When the two of you have a difference of opinion–or just don’t seem to be speaking the same language, what happens?
One (or both) of you usually gets mad, you fight, you feel hurt and you withdraw into stony silence.
One (or both of you) may pick at the other about all kinds of small things (the way he chews his food; the way she watches the Lifetime channel when you want to watch something else) and you can get really mean in your attacks. In other words, you have a full-blown fight that lasts for days, weeks, months or years.
So why do we shut down to each other and fight with each other?
Here are a few reasons…
- Fear—of getting hurt again and being made a fool of
- Some triggering event that we can’t forget
- Punishment for when we’ve been hurt in the past
- Protection against perceived future pain
- We don’t understand that other person, the situation or even how or why he/she is reacting to it the way they are
Here’s what we know to be true…
There will always be conflict and partners who love one another will always close to one another because you’re looking at two different desire systems. We think something needs to be changed or different in the other person—and the other person thinks that something needs to be changed or different in us.
Here’s the way intimate relationships usually work…
Romantic love ends or starts to fade away when there’s a commitment and the power struggle begins. This power struggle comes from our differences which translate into past experiences, habits, and looking at life in one way. Both people have different unconscious expectations and neither one talks about what those expectations are.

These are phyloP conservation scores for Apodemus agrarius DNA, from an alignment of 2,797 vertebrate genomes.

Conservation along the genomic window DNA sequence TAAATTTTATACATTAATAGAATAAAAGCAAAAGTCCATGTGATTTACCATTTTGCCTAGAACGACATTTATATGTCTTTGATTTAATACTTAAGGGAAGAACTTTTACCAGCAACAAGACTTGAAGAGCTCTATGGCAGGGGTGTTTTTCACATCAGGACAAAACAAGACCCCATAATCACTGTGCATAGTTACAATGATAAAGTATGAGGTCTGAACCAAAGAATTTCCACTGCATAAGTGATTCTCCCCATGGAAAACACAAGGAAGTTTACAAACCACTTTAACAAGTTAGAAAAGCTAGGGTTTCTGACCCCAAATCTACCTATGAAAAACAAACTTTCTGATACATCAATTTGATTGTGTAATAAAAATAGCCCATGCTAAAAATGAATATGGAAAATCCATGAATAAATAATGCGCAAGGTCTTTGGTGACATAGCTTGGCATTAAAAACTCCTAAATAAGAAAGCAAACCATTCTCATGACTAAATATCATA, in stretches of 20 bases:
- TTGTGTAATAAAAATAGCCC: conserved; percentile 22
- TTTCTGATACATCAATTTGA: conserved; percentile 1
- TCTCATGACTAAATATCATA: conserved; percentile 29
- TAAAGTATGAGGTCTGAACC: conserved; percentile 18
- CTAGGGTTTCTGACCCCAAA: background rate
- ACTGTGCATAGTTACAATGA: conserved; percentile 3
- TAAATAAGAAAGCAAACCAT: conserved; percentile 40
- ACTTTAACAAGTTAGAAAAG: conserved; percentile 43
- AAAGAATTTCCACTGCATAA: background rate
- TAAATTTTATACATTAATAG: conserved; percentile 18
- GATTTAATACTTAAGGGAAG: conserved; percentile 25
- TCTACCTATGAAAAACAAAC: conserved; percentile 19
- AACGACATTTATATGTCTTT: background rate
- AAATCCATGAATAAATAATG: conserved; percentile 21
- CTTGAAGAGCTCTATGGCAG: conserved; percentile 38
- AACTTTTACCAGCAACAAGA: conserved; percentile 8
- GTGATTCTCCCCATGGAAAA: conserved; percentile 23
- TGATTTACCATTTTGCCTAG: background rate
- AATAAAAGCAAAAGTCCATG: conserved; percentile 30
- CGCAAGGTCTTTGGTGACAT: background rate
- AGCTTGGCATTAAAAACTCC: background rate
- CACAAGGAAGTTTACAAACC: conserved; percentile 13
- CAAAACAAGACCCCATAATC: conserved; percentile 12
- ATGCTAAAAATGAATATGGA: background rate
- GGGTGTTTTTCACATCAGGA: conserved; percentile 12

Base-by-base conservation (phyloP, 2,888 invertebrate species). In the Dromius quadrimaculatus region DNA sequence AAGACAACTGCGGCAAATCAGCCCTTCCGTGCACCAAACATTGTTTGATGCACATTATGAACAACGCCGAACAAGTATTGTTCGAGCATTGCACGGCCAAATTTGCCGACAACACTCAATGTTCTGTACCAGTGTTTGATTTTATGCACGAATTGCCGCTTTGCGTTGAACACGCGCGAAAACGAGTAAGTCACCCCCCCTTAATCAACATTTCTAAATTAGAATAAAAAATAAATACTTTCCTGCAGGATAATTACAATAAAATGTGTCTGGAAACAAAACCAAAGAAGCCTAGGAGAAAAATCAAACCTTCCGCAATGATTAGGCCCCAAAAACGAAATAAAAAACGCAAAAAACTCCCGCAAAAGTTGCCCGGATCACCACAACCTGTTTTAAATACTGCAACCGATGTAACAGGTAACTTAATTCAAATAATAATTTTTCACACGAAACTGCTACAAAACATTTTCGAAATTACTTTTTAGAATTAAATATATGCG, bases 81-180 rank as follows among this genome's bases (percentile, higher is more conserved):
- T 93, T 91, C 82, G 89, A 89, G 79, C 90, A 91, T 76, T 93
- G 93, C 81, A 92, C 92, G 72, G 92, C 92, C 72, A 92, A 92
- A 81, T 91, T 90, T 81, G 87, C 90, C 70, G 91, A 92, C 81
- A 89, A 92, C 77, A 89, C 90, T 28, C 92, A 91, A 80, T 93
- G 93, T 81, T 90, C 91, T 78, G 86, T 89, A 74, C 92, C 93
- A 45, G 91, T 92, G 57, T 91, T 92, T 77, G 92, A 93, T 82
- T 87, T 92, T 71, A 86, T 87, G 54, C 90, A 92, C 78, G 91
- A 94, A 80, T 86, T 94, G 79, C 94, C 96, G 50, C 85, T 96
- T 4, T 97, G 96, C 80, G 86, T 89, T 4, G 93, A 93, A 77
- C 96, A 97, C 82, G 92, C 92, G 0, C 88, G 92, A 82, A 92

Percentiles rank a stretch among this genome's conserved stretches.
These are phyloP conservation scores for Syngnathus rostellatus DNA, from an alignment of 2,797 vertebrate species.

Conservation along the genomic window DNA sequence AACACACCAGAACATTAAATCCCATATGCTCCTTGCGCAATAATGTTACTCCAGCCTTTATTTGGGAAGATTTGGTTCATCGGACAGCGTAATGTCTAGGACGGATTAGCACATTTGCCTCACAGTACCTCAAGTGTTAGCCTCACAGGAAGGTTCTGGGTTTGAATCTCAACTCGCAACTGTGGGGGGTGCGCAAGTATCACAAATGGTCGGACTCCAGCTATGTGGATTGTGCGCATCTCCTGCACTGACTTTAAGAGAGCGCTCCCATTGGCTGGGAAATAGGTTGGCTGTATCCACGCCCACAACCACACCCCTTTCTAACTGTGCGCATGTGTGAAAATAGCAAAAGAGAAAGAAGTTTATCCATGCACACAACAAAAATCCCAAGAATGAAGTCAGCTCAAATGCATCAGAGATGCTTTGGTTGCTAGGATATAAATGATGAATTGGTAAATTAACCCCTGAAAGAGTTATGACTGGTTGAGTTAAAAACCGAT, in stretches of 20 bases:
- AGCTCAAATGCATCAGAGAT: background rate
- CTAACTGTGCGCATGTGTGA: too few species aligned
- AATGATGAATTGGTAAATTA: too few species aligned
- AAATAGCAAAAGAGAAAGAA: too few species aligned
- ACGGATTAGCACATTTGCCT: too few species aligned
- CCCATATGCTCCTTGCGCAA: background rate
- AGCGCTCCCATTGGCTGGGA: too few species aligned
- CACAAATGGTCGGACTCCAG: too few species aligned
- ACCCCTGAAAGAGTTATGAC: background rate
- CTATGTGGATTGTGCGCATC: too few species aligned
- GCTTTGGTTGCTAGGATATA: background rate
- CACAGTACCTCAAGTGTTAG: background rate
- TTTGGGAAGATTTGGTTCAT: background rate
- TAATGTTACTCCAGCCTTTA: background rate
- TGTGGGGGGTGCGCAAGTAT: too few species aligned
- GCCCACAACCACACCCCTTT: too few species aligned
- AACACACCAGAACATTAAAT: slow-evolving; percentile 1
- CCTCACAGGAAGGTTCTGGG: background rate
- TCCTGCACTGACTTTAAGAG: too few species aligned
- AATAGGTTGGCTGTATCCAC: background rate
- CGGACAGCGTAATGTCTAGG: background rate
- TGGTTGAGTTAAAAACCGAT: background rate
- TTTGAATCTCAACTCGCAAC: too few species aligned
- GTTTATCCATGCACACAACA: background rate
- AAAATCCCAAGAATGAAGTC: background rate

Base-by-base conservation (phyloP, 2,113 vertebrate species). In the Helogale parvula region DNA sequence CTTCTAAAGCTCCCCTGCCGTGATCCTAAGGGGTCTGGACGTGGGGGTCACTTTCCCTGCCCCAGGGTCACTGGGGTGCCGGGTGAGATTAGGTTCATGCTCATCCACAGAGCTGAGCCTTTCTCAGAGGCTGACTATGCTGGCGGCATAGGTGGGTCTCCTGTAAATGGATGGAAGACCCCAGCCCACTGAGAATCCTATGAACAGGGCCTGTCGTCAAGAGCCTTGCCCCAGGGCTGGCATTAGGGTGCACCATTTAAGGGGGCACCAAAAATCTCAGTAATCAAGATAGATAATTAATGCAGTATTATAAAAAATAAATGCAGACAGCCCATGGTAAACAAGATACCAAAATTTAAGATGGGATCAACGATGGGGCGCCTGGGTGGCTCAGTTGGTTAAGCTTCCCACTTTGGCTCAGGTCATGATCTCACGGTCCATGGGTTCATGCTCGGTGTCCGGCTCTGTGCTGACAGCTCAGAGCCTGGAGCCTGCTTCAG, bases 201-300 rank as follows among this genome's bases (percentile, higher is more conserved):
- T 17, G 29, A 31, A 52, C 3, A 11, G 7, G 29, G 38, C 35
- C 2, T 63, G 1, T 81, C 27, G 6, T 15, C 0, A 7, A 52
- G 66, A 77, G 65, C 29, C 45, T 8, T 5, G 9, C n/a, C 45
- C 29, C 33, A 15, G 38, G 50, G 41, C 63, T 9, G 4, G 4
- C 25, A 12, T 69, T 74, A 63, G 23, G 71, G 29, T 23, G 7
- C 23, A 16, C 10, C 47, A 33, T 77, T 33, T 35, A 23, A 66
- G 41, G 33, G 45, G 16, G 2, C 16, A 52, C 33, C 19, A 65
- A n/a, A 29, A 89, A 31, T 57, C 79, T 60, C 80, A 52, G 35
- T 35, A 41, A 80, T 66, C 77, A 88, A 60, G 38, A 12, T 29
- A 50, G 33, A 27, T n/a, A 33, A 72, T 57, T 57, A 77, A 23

What happens is usually one or both adopt coping strategies for dealing with power struggles–We close to each other and withdraw; we start leading separate lives; we immerse ourselves in workaholism; we stop looking for excuses for being together. Withdrawing from each other becomes a habit or a rut.
If this is happening in your relationship, how can you begin to open to each other…
The truth is that someone has to take first step—to be the fire starter— and open first. Here are 3 ways to start the ball rolling toward the love and intimacy that you want…
1. Start listening to the way you talk to your partner and stop yourself if you get caught up in blame and drama.
We all get caught up in blame and drama but when it becomes a habit, stop yourself and become an invitation instead. Speak with an invitation of openness and authenticity rather than being accusatory.
Here’s a good example of what we’re talking about from our Magic Relationship Words program…
“I’d like to spend more time with you”— instead of this– “We never do anything together anymore and you never talk to me.”
Ask yourself—Would how I’m acting make me feel safe or feel like I could or would want to open to me?
2. Give positive attention—maybe the way you used to.
Of course we all change and are not same people we were when we were first together as a couple. But probably there’s something that you once did with each other that you no longer do. It might be something as simple as a smile when your partner comes home.
3. Don’t be afraid to say what’s true for you in a way your partner can hear.
Know that you deserve to be heard and your honesty just may open conversation that leads to resolution and closeness. When you stay with what’s true for you and what you feel, instead of pointing your finger at your partner, just may wake your partner up to what the real issue is for you and its impact on you.
We’ve seen it many times where deep intimacy is created when one person is willing to be vulnerable and just say what emotion he or she is feeling.
Something like this…
“I’m feeling really sad right now because…” is far better than “Why did you do this?”
There are ways to get that closeness and intimacy back that you once had and these are 3 ways to do that. Take a moment now and decide if you want to keep doing what’s not working or if you want to try something new that will bring you more of what you want.